Rainbow Rowell writes about midnights on New Year's Eve spanning several years and falling in love with someone unexpected.  Kelly Link writes a tale with a fantasy element involving someone she meets only when it snows.  Matt de la Pena shakes things up by writing from the male perspective about a Christmas break trapped by a blizzard in an apartment with a cat.  Oh, and the cute girl upstairs.  Jenny Han gives us a story not unlike the movie, Elf, only what if the orphan Santa brought to the North Pole were a girl?  Stephanie Perkins tells about a young woman determined to somehow get a Christmas tree into her moving-boxes-stuffed apartment and the Christmas tree salesman who helps her.  Holly Black spins a yarn truly original about a New Year's Eve party visited by the boy of one girl's dreams.  Gayle Forman gives us a funny story about a young Jewish girl spending her first Hanukkah at college in a town very unused to people  who celebrate Hanukkah or people from New Jersey or people who use sarcasm.  Myra McEntire also bucks tradition by making her main character a teenage boy and this one is quite a trouble maker.  Kiersten White sets her story in a diner in the very small town of Christmas, CA, where the new cook seems to have a magic all his own.  Ally Carter starts off her tale with a young woman switching airplane tickets with a stranger in Chicago's O'Hare airport and ending up in exactly the place she needs to be.  There were two other stories that I tried to read, but couldn't get into.

Overall, I had a great time reading these quick stories.  I'm even more excited for the next month and a half with all of the fun and magic of the holidays.  Some people find this time of year difficult to get into a book because so much of their attention is required with all of the chores and activities leading up to Christmas.  This collection is the perfect solution.  The stories are short, fun and they will still give you a shot of good cheer.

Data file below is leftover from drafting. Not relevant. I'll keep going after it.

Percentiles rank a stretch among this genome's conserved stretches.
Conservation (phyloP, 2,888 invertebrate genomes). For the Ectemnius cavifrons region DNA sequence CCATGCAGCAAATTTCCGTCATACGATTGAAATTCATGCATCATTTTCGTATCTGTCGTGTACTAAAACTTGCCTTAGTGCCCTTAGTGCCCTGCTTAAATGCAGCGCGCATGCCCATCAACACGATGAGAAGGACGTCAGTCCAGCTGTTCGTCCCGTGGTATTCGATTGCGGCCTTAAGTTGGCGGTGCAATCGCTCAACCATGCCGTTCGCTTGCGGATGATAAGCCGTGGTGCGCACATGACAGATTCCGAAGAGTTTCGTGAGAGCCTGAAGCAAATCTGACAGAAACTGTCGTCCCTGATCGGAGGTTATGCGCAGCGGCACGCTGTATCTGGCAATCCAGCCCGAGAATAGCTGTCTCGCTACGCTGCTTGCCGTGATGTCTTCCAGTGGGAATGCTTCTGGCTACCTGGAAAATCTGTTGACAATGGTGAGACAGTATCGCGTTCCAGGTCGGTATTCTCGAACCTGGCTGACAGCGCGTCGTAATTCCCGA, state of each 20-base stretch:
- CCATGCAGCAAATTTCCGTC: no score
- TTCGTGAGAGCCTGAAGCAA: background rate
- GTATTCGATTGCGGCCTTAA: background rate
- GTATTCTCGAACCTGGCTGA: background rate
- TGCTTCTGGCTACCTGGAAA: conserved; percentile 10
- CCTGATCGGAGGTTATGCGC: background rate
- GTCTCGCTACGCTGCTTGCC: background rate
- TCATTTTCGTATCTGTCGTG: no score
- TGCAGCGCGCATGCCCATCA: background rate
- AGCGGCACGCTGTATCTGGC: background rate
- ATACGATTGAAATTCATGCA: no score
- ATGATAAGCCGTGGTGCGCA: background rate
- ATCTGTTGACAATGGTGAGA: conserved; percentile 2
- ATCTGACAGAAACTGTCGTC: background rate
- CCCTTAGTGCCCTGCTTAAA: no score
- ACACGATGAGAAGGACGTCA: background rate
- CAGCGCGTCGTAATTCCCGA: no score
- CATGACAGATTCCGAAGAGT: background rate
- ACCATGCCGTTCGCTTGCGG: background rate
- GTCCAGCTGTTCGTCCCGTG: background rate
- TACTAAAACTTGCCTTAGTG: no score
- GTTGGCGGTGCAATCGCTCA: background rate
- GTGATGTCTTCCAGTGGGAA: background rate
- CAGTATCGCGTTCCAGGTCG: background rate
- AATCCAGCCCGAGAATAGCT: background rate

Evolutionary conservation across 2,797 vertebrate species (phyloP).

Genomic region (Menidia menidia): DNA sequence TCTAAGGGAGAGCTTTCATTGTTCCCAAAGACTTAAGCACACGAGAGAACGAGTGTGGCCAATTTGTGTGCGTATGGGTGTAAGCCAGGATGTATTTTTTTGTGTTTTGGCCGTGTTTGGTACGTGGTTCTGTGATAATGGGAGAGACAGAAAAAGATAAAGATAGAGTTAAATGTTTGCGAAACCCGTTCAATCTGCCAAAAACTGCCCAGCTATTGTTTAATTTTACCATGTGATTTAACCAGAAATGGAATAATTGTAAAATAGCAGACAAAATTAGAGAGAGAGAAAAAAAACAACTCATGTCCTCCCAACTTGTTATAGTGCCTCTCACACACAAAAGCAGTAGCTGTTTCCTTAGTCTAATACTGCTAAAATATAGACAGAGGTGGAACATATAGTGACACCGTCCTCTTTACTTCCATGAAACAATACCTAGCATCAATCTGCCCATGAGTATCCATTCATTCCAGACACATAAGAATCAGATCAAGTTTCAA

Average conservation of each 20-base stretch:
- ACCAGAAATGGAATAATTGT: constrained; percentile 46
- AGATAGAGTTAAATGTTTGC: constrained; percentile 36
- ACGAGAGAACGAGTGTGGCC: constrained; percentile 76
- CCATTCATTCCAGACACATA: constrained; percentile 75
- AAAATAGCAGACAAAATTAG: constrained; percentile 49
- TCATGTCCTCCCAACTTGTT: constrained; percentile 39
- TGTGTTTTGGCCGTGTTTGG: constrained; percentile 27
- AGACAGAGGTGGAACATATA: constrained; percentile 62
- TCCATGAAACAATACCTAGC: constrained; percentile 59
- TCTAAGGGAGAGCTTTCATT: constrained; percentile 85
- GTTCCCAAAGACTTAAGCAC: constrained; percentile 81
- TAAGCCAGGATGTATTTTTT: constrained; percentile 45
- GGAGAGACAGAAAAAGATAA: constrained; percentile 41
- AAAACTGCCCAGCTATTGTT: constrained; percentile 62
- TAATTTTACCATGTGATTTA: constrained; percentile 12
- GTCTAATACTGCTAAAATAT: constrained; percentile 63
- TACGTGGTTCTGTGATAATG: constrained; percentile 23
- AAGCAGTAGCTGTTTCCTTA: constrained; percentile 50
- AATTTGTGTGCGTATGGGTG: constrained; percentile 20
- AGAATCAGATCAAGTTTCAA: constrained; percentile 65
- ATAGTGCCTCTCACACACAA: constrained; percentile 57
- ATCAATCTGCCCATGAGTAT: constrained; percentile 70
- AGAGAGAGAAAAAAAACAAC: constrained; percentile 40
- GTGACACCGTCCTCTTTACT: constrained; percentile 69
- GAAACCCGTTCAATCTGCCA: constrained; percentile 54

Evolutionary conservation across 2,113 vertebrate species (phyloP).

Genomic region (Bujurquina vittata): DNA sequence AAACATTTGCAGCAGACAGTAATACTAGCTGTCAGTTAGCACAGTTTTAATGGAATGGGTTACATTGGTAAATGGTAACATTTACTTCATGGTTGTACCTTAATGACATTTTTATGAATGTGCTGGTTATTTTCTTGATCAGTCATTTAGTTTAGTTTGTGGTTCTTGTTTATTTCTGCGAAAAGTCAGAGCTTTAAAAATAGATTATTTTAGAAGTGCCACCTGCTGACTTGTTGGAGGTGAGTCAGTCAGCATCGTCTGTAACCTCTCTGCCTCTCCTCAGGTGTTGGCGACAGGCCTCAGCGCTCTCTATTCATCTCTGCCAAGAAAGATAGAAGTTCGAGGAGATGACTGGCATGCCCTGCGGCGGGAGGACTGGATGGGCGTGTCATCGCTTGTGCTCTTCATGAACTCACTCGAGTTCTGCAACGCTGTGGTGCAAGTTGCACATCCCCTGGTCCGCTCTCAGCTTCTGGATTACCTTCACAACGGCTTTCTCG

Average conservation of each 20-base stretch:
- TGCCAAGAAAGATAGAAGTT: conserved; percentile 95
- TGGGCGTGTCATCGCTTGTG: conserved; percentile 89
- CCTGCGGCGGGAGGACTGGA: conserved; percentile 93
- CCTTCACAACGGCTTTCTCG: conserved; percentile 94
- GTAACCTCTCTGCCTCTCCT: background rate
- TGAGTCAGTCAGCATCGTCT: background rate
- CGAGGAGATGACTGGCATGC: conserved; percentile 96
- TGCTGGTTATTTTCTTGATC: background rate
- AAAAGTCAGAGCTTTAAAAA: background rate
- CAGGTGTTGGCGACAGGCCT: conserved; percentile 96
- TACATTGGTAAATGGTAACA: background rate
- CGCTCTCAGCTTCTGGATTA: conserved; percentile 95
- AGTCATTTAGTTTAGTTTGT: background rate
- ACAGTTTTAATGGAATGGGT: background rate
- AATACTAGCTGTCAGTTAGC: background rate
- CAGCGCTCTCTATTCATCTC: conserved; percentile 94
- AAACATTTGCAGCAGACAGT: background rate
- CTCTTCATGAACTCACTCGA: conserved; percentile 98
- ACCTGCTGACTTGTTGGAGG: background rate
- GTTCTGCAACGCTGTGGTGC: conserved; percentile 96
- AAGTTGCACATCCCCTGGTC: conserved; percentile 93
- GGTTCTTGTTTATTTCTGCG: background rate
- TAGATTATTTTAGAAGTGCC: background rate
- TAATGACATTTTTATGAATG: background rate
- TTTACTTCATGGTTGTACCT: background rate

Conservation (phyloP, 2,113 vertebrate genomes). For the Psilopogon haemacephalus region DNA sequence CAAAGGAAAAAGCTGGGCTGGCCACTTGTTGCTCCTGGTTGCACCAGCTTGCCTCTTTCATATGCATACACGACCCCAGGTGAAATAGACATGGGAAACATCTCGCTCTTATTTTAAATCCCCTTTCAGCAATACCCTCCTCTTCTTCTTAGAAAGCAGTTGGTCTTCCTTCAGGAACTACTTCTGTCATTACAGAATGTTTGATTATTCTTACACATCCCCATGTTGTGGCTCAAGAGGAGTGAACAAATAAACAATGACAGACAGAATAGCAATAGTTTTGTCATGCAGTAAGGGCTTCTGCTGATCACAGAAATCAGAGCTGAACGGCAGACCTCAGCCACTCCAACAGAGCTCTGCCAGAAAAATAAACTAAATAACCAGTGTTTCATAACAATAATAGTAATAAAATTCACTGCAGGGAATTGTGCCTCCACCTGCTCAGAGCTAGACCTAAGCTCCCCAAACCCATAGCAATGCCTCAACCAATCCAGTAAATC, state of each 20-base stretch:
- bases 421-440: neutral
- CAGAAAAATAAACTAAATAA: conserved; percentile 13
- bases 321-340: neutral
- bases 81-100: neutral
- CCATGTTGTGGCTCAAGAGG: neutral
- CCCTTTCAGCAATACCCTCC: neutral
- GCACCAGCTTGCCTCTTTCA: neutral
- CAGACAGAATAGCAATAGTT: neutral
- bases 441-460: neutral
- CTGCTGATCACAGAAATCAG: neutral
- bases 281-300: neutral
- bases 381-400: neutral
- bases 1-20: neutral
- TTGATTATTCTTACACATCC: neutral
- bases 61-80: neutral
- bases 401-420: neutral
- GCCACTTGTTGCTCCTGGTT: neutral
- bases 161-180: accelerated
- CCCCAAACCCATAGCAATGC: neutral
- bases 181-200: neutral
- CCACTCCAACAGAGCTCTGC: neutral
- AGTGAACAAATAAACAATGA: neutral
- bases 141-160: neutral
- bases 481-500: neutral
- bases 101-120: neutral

Wednesday, November 12, 2014

Requiem by Lauren Oliver

And in the final installment of the  Delirium trilogy, Requiem by Lauren Oliver is a captivating end to a strong series.  Again, since this post refers to the third book in the series, there may be spoilers for the first two books below.

Where the first book in the series was all about Lena's present, the second book bounced back and forth between her early months in the Wilds and her time working with the resistance.  This final book changes again by shifting between Lena's perspective and her best friend from before, Hana's.  Lena is still out in the Wilds, working with the resistance and Hana is still back in the city.  Hana has had her procedure and is about to be married to the new mayor.  She has concerns about whether or not the cure was entirely successful.  She has begun remembering Lena and their time as friends.